We observe that Appellant is correct that the trial court's jury charge did not include the standard charge for accomplice testimony, commonly referred to as the corrupt and polluted source charge. A s we explained in Commonwealth v. Chmiel, 639 A.2d 9, 13 (Pa. 1994), "in any case where an accomplice implicates the defendant, the judge should tell the jury that the accomplice is a corrupt and polluted source whose testimony should be viewed with great caution." See also Commonwealth v. Collins, 957 A.2d 237 (Pa. 2008). For an accomplice charge to be required, the facts need to permit an inference that the witness was an accomplice. Chmiel, 639 A.2d at 13; Commonwealth v. Sisak, 259 A.2d 428 (Pa. 1969). "If the evidence is sufficient to present a jury question with respect to whether the prosecution's witness was an accomplice, the defendant is entitled to an instruction as to the weight to be given to that witness's testimony." Chmiel, 639 A.2d at 13; Commonwealth v. Mouzon, 318 A.2d 703 (Pa. 1974).
To establish prejudice from counsel's failure to challenge the jury charge on appeal, Appellant must show that there is a reasonable probability that, but for counsel's error or omission, the result of the proceeding would have been different.Commonwealth v. Colavita, 993 A.2d 874, 887 (Pa. 2010). Specifically, Appellant must demonstrate that if counsel had challenged the jury charge on appeal, there is a reasonable probability that this Court would have awarded him a new trial. Thus, we consider whether counsel's failure to challenge the jury charge in this respect on direct appeal so prejudiced Appellant that it had an adverse effect on the outcome of his appeal.
On direct appeal, our review of the jury charge would have required us to review the charge a s a whole to determine whether it is fair or prejudicial. Commonwealth v. Williams, 980 A.2d 510, 523 (Pa. 2009); Commonwealth v. Robinson, 877 A.2d 433, 444 (Pa. 2005); Commonwealth v. Hawkins, 787 A.2d 292, 301 (Pa. 2001); Zettlemoyer, 454 A.2d at 952. "The trial court has broad discretion in phrasing its instructions, and may choose its own wording so long as the law is clearly, adequately, and accurately presented to the jury for its consideration." Williams, 980 A.2d at 523 (quoting Hawkins, 787 A.2d at 301). T here is error only when the trial court abuses its discretion or inaccurately states the law. Id.; Commonwealth v. Markman, 916 A.2d 586, 613 (2007).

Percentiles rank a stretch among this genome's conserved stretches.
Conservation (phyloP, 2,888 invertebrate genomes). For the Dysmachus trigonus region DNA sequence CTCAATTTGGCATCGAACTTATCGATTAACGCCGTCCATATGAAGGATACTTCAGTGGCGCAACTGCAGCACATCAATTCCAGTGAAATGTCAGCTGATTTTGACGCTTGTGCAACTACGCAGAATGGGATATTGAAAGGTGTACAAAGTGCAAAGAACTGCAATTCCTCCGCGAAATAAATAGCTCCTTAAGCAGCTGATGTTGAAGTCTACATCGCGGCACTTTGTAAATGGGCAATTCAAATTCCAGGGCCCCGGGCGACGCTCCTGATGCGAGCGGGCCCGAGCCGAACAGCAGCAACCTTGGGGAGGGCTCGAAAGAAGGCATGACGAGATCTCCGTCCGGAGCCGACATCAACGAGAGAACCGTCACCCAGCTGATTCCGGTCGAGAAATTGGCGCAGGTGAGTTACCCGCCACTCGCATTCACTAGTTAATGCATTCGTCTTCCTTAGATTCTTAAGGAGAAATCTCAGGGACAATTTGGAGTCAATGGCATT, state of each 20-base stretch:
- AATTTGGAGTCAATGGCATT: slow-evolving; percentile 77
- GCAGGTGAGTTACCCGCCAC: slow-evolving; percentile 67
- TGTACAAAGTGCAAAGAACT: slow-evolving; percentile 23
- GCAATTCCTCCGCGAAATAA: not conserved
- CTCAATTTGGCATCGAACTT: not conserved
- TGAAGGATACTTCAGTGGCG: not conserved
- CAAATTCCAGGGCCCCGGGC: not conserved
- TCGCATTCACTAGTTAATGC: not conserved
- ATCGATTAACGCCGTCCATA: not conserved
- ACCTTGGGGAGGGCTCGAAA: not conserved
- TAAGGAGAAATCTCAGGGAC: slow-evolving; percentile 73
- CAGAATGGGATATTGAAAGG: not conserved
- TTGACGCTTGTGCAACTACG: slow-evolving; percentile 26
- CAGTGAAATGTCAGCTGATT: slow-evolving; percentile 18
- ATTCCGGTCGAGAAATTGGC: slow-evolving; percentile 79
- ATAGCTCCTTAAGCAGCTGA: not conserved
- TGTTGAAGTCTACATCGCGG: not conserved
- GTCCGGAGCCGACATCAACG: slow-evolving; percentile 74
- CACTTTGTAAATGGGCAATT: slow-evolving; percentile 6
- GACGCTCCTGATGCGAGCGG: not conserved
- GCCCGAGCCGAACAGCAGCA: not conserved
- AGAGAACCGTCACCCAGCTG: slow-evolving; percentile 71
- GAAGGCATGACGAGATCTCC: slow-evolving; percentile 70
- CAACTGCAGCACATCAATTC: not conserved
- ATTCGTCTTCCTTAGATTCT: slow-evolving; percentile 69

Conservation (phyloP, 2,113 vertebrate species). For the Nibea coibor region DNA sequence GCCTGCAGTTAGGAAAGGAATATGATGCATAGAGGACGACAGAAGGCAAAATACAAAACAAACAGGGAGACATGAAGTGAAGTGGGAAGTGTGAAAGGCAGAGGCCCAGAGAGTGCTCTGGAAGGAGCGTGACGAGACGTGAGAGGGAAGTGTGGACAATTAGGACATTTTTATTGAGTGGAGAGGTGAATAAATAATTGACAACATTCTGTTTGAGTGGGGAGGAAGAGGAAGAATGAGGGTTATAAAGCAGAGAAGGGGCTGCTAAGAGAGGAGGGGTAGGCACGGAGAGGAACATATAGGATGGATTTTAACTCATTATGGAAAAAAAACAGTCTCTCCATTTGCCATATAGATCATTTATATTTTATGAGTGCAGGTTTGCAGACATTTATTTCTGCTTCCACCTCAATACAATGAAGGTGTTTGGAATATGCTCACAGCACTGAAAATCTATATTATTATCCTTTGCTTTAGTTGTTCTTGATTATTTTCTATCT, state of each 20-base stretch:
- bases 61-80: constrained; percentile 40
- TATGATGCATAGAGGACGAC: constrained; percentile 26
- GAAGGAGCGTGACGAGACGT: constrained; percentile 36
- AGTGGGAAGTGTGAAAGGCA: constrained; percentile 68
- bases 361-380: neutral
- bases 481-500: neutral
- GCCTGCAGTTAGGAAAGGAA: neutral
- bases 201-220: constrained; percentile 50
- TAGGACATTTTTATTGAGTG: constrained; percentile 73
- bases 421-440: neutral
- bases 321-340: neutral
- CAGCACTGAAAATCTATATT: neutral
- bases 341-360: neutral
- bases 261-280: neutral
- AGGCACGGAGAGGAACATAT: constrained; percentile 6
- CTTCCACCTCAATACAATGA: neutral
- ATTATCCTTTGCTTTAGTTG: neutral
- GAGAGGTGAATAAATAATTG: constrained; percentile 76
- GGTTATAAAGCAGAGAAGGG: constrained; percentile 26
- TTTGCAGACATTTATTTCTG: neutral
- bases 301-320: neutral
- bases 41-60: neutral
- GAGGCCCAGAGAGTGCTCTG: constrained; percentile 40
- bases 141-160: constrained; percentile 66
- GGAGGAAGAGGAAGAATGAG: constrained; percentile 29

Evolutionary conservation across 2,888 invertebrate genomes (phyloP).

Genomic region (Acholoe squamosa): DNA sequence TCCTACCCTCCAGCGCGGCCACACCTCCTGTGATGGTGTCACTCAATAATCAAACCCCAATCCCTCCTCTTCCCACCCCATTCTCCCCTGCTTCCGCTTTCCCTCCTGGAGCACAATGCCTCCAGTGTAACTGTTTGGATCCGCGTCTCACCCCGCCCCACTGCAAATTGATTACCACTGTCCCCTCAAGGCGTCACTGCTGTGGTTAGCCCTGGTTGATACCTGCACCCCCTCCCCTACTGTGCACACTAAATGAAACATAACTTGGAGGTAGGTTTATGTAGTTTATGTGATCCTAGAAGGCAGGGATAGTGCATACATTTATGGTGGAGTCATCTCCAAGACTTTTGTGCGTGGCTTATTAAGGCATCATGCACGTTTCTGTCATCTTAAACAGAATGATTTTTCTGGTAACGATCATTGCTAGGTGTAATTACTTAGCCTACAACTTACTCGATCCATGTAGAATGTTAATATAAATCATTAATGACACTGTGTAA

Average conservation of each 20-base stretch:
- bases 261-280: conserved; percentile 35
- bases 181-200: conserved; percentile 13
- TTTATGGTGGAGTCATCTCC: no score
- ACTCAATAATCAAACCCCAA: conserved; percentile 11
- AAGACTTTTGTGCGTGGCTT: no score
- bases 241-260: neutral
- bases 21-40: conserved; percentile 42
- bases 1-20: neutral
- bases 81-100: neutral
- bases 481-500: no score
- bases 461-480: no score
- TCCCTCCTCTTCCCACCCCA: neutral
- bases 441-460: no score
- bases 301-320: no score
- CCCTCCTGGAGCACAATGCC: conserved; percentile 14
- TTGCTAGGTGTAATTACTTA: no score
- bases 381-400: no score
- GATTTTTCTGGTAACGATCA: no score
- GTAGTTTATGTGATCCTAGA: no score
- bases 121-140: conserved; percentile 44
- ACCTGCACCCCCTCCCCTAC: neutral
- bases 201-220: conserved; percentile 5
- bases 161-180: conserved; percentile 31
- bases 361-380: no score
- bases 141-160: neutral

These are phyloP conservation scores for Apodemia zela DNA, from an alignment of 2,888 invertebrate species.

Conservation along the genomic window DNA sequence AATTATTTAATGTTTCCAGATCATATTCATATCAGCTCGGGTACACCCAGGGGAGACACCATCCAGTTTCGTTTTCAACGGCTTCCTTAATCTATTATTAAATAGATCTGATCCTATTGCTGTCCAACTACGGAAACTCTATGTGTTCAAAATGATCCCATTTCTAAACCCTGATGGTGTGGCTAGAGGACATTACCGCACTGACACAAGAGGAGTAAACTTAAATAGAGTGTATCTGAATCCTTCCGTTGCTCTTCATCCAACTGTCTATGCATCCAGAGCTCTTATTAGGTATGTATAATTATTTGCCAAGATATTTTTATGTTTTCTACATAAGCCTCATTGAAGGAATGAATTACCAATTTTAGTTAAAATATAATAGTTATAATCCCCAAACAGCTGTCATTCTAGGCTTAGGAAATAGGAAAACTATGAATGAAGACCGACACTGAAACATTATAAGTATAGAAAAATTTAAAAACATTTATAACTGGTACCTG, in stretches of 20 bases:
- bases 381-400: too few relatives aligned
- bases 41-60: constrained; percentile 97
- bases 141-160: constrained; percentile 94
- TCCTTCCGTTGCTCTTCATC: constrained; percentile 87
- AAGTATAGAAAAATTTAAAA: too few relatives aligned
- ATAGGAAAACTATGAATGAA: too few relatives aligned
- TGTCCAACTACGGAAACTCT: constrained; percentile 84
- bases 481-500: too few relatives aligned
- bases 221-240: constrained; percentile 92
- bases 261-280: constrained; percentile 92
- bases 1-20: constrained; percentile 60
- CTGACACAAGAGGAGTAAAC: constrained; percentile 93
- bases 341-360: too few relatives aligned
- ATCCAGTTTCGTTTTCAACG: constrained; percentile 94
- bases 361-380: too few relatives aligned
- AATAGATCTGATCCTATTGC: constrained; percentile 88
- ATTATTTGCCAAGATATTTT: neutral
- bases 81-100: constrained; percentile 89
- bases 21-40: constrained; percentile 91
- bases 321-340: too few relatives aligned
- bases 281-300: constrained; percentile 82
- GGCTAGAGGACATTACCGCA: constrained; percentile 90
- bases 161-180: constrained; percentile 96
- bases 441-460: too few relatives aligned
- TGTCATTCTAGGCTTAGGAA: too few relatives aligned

The "corrupt source" charge in particular is designed specifically to address situations where one accomplice testifies against the other to obtain favorable treatment. I t directs the jury to view the testimony of an accomplice with disfavor and accept it only with care and caution. Instead of the strong admonition to scrutinize carefully the testimony of Green and Rucker in accord with Pennsylvania Suggested Standard Jury Instruction (Criminal) (revised October 1981) Section 4.01, the jury was instructed that Green and Rucker were coconspirators allegedly in a conspiracy with Appellant who testified on behalf of the Commonwealth, and the jury should bear this in mind during their deliberations when assessing these witnesses' credibility. N.T. 2/1/1985 at 167.
As the PCRA court observed, however, this was not the trial court's sole instruction with regard to these witnesses's testimony. T he trial court also instructed the jury to weigh, analyze, and judge the credibility and reliability of the witnesses, N.T. 2/1/1985 at 101, 109-10; to consider whether a witness had a motive to lie, id. at 112; to consider whether bias or prejudice entered into a witness's testimony, id.; and to consider whether the witness has an interest in the outcome of the trial that would color that witness's testimony, id. Examining the charge as a whole, the trial court made clear to the jury that Green and Rucker were co-conspirators and directed the jury how to evaluate their credibility in light of these considerations.